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Jewish World Review June 22, 2000 /19 Sivan, 5760

Tony Snow

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Consumer Reports

Does the Consitution mandate lousy, unsafe schools? -- WITHIN THE NEXT FEW DAYS, the Sixth U.S. Circuit Court of Appeals in Cincinnati will decide an important question: Does the First Amendment to the U.S. Constitution compel low-income families to send their children to lousy, unsafe schools?

Teachers unions, the American Civil Liberties Union, People for the American Way and related groups say: Yes. Kids must stay in awful institutions, rather than being subjected to even a whisper of religious discourse.

Thousands of parents in Cleveland disagree. They have signed up for a program that lets them choose their kids' schools.

A federal court ordered up the initiative five years ago because the Cleveland system was unconscionably terrible -- and still is. Last year, the Cleveland Consolidated School District failed each of the state's 18 performance requirements and flunked all of Ohio's 27 performance standards. Only 11.6 percent of the district's ninth-graders passed basic proficiency tests (compared to 55.6 percent statewide), and less than a third of eligible enrollees (32.6 percent) graduated from high school.

At the time of the original receivership order, the system could not account for a $40 million emergency loan given by the state, and the district's debt stood at $129 million and rising. Educational officials refused to sell 4 million square feet of property deemed "excessive" by the court and wouldn't shut down as many as 25 buildings described as "beyond repair." More recently, someone found a storage space packed with computers that never managed to make it to classrooms.

In response to this record, Ohio legislators produced a plan laced with incentives to send kids to public schools. The state would spend $7,097 per student for magnet schools and $4,518 per pupil for "community" or "charter" schools (private institutions chartered by the state). It would give parents a fraction of that funding (a maximum of $2,250) for private-school tuition.

Last year, 73.5 percent of the participating families picked magnet schools, 9.5 percent chose community schools and 17 percent selected private schools.

Here's where things get fun. Just before the beginning of the school year, Federal Judge Solomon Oliver Jr. struck down the plan because 96 percent of the private-school children planned to attend religious institutions. He concluded that the school-choice program improperly advanced religion and thus inflicted "irreparable harm" on the children.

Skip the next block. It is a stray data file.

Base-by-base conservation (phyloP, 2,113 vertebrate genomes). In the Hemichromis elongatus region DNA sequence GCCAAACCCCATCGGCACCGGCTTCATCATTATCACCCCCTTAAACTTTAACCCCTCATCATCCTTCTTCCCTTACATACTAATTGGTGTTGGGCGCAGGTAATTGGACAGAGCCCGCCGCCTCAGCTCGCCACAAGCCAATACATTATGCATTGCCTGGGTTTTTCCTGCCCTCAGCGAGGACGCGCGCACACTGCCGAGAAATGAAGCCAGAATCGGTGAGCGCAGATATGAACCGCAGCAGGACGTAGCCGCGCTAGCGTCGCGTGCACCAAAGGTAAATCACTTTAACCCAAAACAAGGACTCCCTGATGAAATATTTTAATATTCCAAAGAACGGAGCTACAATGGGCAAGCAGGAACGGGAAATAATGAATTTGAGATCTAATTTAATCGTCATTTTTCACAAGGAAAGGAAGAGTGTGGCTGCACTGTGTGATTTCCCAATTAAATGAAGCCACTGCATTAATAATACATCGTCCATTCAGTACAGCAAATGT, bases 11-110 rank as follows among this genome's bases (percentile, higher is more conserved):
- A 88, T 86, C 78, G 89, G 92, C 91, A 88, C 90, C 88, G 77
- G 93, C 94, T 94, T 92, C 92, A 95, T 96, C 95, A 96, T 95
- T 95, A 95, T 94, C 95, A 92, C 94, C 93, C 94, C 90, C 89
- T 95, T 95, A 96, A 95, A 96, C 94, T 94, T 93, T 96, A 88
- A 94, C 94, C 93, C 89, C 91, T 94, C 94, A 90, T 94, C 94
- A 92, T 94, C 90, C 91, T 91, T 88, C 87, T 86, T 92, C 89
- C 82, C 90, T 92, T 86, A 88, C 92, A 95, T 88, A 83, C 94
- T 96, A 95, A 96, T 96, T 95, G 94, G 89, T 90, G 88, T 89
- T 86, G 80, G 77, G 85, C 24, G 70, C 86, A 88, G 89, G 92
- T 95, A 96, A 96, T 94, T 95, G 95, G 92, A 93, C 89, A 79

Parents didn't see it that way. When he issued his decree, the Cleveland Plain Dealer could find only two children who decided to return to the public schools. The other 3,799 stayed put. Fortunately for them, the U.S. Supreme Court quickly suspended Oliver's order for the duration of the school year, and asked the court of appeals to take up the case.

Oliver slammed people on the lower rungs of the economic ladder. Families in the voucher program had average incomes of $15,769 -- barely half the poverty level -- and an incredible 68.2 percent of the children came from single-parent homes. They weren't seeking salvation, just knowledge. An Indiana University poll of participants found that 96.4 percent listed education as an important consideration, and 95 percent worried about school safety. Religion ranked dead last in the factors of concern.

In an upcoming book from the Heritage Foundation, "Given a Choice: Six Parents Speak Out on School Choice and the Difference It Has Made for Their Children," author Daniel McGroarty interviews Cleveland parent Roberta Kitchen. She "inherited" five children 15 years ago when her goddaughter, a drug addict, dropped them off one day -- and never returned.

Kitchen has been a smart shopper. Last year, she sent children to four different schools -- private and public -- having selected the institutions that best fit the children's educational needs.

She's "angry" at would-be helpers from the ACLU and People for the American Way, and she finds their arguments "insulting." "Why would anybody force parents to send their children to schools like that?" she asks.

Kitchen hopes to get good news June 21, when Federal Judges Eugene Siler, James Ryan and Eric Clay pass judgment on the choice plan. But she also remains defiant: "If they rule it out ... I won't send them back to die. We'll lose them. That's a kind of death. ... You've got this environment that has so much lacking. There's so much unhappiness there. ... I don't want to send my kids back to that. I just refuse."

So we return to the original issue: Does the Constitution require poor families to endure separate-but-unequal treatment? The educational establishment says yes. The courts in half a dozen states say no. Judges Siler, Ryan and Clay will have to break the tie.

As they mull their options, they might want to ask whether they really want to tell Roberta Kitchen to get a third job, so her children can get the same kind of education as, say, the children of federal judges.

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© 2000, Creators Syndicate